commented on Parlez-vous Français?
Background: Took elementary French from age 10 onwards, and took extra classes in high school ("extended" French in Ontario). I have a smattering still, but I have enough co-workers who put me to shame with their amazing French.
I'm going to Paris too, and so far the simplest yet seemingly invaluable rule I've seen over and over (or maybe it's striking me because it's so simple) is to address everyone as monsieur or madame (or mademoiselle, but this seems a headache), as in "bonjour, madame/monsieur." Like @18 says, but extended to anyone you encounter .. shopkeepers, taxi drivers, servers, everyone.
This seems overly formal to an anglophone -- a few years ago, I thought I had heard that the French were trying to drop "vous" in favour of the more casual and intimate "tu" -- but apparently this is critical to appearing civilized.
Also, top tip: You don't need to say "ne." "Je sais pas" means the same thing. Hooray, efficiency.
@20: I always wonder what to say about Toronto. Should I point out it's in Canada and sound like I'm talking down? Or leave it out and sound pompous for presuming everyone knows where it is? Sigh.
commented on Savage Love
I'd be interested in hearing whether the LW decides to suggest to hubby that he speak to someone who can diagnose depression and whether he accepts that, considering he's already rejected the marriage counselling. Maybe he'd be more open to realizing he has a personal problem ... or not.
Either way, I like the "get your name off the lease" idea.
commented on Advice Cop: A Clear Case of DTMFA
@30: Uh, no, not here. We consider our sex life private. My boyfriend does too (I absolutely believe him, because he's lovely and honest, but I'm sure other people will think he's lying, which, whatever, whatever you want to think). And even if I wanted to tell, I would of course ask my boyfriend first. It's his sex life too.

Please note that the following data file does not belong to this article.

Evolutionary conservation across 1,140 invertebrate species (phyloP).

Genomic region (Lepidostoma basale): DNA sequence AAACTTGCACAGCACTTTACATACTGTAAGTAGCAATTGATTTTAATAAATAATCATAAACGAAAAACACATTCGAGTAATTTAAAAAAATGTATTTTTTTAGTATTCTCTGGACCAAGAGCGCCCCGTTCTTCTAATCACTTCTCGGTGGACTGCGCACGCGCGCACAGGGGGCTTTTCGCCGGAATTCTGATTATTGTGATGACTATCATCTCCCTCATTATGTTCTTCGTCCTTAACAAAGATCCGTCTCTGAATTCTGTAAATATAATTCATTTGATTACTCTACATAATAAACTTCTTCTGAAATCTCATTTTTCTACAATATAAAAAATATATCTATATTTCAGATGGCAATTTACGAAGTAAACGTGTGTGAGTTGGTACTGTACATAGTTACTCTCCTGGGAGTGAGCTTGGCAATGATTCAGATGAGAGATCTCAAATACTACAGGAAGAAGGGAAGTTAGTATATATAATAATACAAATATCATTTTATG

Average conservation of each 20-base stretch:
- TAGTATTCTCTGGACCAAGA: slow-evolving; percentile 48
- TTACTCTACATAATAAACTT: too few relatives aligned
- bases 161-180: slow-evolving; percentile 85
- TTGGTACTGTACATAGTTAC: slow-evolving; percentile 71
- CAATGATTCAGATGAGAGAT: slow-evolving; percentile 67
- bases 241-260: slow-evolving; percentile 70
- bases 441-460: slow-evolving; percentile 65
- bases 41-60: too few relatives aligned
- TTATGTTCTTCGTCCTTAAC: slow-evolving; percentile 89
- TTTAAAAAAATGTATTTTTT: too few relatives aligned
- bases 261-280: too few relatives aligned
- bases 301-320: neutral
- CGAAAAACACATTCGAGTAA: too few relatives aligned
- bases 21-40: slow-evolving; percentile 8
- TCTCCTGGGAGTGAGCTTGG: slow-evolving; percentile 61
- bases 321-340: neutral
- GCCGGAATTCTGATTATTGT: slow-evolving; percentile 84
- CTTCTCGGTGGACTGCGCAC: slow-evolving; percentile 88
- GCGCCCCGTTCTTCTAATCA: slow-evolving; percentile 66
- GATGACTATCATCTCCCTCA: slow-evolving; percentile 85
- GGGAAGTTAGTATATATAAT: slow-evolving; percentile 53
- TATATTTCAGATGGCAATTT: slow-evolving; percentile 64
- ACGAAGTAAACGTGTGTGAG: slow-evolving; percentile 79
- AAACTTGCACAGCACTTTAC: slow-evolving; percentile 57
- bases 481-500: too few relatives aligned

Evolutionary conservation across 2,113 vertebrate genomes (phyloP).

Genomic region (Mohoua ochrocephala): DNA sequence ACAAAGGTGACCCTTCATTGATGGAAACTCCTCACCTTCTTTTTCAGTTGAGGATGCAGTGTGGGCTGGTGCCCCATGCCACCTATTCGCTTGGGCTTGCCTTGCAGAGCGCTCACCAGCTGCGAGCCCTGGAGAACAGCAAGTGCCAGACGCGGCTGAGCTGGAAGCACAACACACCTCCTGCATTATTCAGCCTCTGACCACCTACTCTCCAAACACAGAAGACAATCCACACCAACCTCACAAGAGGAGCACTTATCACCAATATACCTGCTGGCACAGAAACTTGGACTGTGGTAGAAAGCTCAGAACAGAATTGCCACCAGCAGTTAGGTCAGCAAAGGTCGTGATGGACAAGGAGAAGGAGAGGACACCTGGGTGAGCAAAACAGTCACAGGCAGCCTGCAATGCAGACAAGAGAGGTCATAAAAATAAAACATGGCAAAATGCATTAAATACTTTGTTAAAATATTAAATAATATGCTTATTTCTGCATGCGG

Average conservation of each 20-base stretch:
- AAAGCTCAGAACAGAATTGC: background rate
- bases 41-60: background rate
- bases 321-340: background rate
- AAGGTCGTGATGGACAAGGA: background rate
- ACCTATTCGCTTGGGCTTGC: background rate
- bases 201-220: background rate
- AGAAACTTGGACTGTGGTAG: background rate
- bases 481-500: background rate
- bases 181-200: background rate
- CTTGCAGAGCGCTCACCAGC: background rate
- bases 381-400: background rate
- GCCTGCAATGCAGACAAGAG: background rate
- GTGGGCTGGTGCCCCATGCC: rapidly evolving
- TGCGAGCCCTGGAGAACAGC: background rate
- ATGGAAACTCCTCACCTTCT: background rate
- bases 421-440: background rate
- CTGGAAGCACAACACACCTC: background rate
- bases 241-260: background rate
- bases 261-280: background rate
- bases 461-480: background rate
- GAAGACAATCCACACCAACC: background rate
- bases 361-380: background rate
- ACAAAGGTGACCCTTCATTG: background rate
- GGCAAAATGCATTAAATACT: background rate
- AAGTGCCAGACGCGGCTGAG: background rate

commented on Because Guns Make Us Safer
The weird thing is, even if I had a gun, and even if the police told me they weren't coming for me right away while somebody is breaking in ... if it was just me in the house ... I'd try to GET THE FUCK out of there. If I couldn't, I'd lock myself in (surely somebody who has the forethought to arm herself also has a lock on the bedroom or bathroom door...?). If he came for me and it came down to a confrontation, I'd still have a gun, no?
Never in a million years would it occur to me to go FIND this intruder and try to put myself in a situation to shoot someone. What if he came up behind me? What if he had an accomplice I didn't know about? What if he had a gun?
Yes, this person is breaking into MY house. But I'd rather lose some stuff than have to live with shooting someone, even a burglar. Jesus.
Does 911 normally advise you to stay put? Of course, we don't all trust 911, obviously....
commented on Henry Rollins On The Steubenville Rape Verdict
I'm not really going to disagree that an improved curriculum in high school is needed, but ... I don't respect women because they've "been kicking ass in high threat conditions for ages." I respect women because they're people. (Also, self-interest, being one.)
If you need a high school class on top of the fact your mom is a woman (assuming she wasn't one of those terrible parents), many of your relatives are women, that several of your teachers are probably women, and that half the population is women, you may have some empathy problems.
I want to believe that the mere desire to be respected oneself should result in respecting others. But that's just something I want.
If that kind of formal, institutional education needed, I'm for it. Can't hurt.
commented on To Avoid Rape, "Try not to show fear."
"Shoes that are comfortable and allow you to run if necessary. Choose clothing that allows you to move, and does not block your vision."
How does "allow you to move" mean "loose" (and I guess, shaming?)? A business pencil skirt with no stretch doesn't really let me run, which is unfortunate, but a knit one is good enough. A full skirt is super easy to run in. Total freedom. I have super snug skinny jeans that are also stretchy enough for me to run in.
And how does "shoes that are comfortable" mean running shoes? If you really need to, you can run in oxfords, ankle boots, flat boots, ballet flats, and if you're a woman of determination, yep, heels.
If anything, this advice all comes off to me as standard advice for anyone in an area alerted for heightened violent crime, like mugging or assault.
I don't care at all for the stuff about looking fearless (I don't think it helps at all), but most of the rest is not out of line and a great improvement on old shit like "don't dress like a slut."
And yes, I ABSOLUTELY agree that FAR too much of rape prevention education focuses just on potential victims and not on potential/actual perpetrators.
But I think the most important thing is that I think a lot of this advice goes beyond prevention and beyond "how to STOP rape with your behaviour" -- there are tips on what to do if you ARE attacked (how to report to 911, how to get away, how to be able to identify your attacker later) and if you can do anything, or if you can manage to get away. Because, how does knowing an intersection STOP a rapist?
There's a definite tone here of acknowledging that sexual assault will occur, regardless of what you do.